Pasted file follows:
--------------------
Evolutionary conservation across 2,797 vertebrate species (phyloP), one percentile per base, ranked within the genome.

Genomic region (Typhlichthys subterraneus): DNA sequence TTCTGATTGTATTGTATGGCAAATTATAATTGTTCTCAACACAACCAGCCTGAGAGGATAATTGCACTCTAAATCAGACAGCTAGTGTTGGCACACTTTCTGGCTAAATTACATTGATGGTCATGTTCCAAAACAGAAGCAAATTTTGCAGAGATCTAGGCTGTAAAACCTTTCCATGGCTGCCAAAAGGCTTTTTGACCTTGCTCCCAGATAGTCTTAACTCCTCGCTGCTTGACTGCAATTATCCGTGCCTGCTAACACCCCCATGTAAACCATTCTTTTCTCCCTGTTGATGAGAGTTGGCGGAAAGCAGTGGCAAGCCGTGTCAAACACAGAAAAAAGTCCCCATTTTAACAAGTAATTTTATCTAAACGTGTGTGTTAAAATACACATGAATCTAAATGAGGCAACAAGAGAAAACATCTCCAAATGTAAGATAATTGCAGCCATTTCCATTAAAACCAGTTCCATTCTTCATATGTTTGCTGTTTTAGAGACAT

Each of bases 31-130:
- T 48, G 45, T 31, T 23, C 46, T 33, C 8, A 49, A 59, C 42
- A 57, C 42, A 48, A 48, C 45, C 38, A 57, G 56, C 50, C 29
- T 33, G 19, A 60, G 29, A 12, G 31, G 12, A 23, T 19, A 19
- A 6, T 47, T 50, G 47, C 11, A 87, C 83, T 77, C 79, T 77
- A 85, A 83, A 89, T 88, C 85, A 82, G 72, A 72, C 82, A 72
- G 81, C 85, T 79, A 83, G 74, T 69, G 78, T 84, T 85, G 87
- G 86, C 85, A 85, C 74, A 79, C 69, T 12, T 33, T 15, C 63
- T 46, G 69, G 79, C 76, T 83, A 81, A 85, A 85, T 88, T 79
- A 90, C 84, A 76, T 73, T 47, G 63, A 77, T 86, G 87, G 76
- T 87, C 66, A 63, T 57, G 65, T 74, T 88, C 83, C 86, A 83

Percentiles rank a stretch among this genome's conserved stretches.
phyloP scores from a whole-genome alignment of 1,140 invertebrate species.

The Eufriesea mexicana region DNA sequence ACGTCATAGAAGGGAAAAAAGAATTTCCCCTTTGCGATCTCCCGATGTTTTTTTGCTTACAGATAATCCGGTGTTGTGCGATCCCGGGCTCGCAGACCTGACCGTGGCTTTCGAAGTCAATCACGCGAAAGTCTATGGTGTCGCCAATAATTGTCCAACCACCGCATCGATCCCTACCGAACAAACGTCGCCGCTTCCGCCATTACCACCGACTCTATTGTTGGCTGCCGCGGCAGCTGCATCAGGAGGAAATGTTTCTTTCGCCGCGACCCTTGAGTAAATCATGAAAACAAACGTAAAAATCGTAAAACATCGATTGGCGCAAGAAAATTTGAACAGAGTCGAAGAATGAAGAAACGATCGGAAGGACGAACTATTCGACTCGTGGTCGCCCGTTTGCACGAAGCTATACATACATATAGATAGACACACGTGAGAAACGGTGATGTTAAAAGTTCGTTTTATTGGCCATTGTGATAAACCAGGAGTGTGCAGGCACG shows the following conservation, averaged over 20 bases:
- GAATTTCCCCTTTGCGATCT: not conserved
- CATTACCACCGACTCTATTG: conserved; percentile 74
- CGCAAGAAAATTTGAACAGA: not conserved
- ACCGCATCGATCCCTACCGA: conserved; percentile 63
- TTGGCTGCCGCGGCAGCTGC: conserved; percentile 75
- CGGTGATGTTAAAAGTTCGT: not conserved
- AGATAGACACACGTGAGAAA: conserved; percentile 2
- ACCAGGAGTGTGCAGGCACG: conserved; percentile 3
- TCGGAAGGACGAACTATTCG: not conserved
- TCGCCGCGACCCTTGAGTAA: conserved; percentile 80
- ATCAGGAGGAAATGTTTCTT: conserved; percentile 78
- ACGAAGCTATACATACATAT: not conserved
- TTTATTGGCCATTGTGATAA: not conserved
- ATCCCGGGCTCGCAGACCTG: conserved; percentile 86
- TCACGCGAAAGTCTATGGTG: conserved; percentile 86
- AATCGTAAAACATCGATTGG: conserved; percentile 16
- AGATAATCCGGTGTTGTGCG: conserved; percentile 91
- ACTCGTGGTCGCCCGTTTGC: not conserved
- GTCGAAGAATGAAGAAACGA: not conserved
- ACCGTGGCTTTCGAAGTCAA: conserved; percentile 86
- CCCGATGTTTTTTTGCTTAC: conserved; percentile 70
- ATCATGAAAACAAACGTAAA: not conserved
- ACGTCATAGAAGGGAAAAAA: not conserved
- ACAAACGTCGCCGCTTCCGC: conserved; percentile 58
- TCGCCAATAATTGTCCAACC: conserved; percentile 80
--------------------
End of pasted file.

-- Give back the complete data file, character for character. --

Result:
Evolutionary conservation across 2,797 vertebrate species (phyloP), one percentile per base, ranked within the genome.

Genomic region (Typhlichthys subterraneus): DNA sequence TTCTGATTGTATTGTATGGCAAATTATAATTGTTCTCAACACAACCAGCCTGAGAGGATAATTGCACTCTAAATCAGACAGCTAGTGTTGGCACACTTTCTGGCTAAATTACATTGATGGTCATGTTCCAAAACAGAAGCAAATTTTGCAGAGATCTAGGCTGTAAAACCTTTCCATGGCTGCCAAAAGGCTTTTTGACCTTGCTCCCAGATAGTCTTAACTCCTCGCTGCTTGACTGCAATTATCCGTGCCTGCTAACACCCCCATGTAAACCATTCTTTTCTCCCTGTTGATGAGAGTTGGCGGAAAGCAGTGGCAAGCCGTGTCAAACACAGAAAAAAGTCCCCATTTTAACAAGTAATTTTATCTAAACGTGTGTGTTAAAATACACATGAATCTAAATGAGGCAACAAGAGAAAACATCTCCAAATGTAAGATAATTGCAGCCATTTCCATTAAAACCAGTTCCATTCTTCATATGTTTGCTGTTTTAGAGACAT

Each of bases 31-130:
- T 48, G 45, T 31, T 23, C 46, T 33, C 8, A 49, A 59, C 42
- A 57, C 42, A 48, A 48, C 45, C 38, A 57, G 56, C 50, C 29
- T 33, G 19, A 60, G 29, A 12, G 31, G 12, A 23, T 19, A 19
- A 6, T 47, T 50, G 47, C 11, A 87, C 83, T 77, C 79, T 77
- A 85, A 83, A 89, T 88, C 85, A 82, G 72, A 72, C 82, A 72
- G 81, C 85, T 79, A 83, G 74, T 69, G 78, T 84, T 85, G 87
- G 86, C 85, A 85, C 74, A 79, C 69, T 12, T 33, T 15, C 63
- T 46, G 69, G 79, C 76, T 83, A 81, A 85, A 85, T 88, T 79
- A 90, C 84, A 76, T 73, T 47, G 63, A 77, T 86, G 87, G 76
- T 87, C 66, A 63, T 57, G 65, T 74, T 88, C 83, C 86, A 83

Percentiles rank a stretch among this genome's conserved stretches.
phyloP scores from a whole-genome alignment of 1,140 invertebrate species.

The Eufriesea mexicana region DNA sequence ACGTCATAGAAGGGAAAAAAGAATTTCCCCTTTGCGATCTCCCGATGTTTTTTTGCTTACAGATAATCCGGTGTTGTGCGATCCCGGGCTCGCAGACCTGACCGTGGCTTTCGAAGTCAATCACGCGAAAGTCTATGGTGTCGCCAATAATTGTCCAACCACCGCATCGATCCCTACCGAACAAACGTCGCCGCTTCCGCCATTACCACCGACTCTATTGTTGGCTGCCGCGGCAGCTGCATCAGGAGGAAATGTTTCTTTCGCCGCGACCCTTGAGTAAATCATGAAAACAAACGTAAAAATCGTAAAACATCGATTGGCGCAAGAAAATTTGAACAGAGTCGAAGAATGAAGAAACGATCGGAAGGACGAACTATTCGACTCGTGGTCGCCCGTTTGCACGAAGCTATACATACATATAGATAGACACACGTGAGAAACGGTGATGTTAAAAGTTCGTTTTATTGGCCATTGTGATAAACCAGGAGTGTGCAGGCACG shows the following conservation, averaged over 20 bases:
- GAATTTCCCCTTTGCGATCT: not conserved
- CATTACCACCGACTCTATTG: conserved; percentile 74
- CGCAAGAAAATTTGAACAGA: not conserved
- ACCGCATCGATCCCTACCGA: conserved; percentile 63
- TTGGCTGCCGCGGCAGCTGC: conserved; percentile 75
- CGGTGATGTTAAAAGTTCGT: not conserved
- AGATAGACACACGTGAGAAA: conserved; percentile 2
- ACCAGGAGTGTGCAGGCACG: conserved; percentile 3
- TCGGAAGGACGAACTATTCG: not conserved
- TCGCCGCGACCCTTGAGTAA: conserved; percentile 80
- ATCAGGAGGAAATGTTTCTT: conserved; percentile 78
- ACGAAGCTATACATACATAT: not conserved
- TTTATTGGCCATTGTGATAA: not conserved
- ATCCCGGGCTCGCAGACCTG: conserved; percentile 86
- TCACGCGAAAGTCTATGGTG: conserved; percentile 86
- AATCGTAAAACATCGATTGG: conserved; percentile 16
- AGATAATCCGGTGTTGTGCG: conserved; percentile 91
- ACTCGTGGTCGCCCGTTTGC: not conserved
- GTCGAAGAATGAAGAAACGA: not conserved
- ACCGTGGCTTTCGAAGTCAA: conserved; percentile 86
- CCCGATGTTTTTTTGCTTAC: conserved; percentile 70
- ATCATGAAAACAAACGTAAA: not conserved
- ACGTCATAGAAGGGAAAAAA: not conserved
- ACAAACGTCGCCGCTTCCGC: conserved; percentile 58
- TCGCCAATAATTGTCCAACC: conserved; percentile 80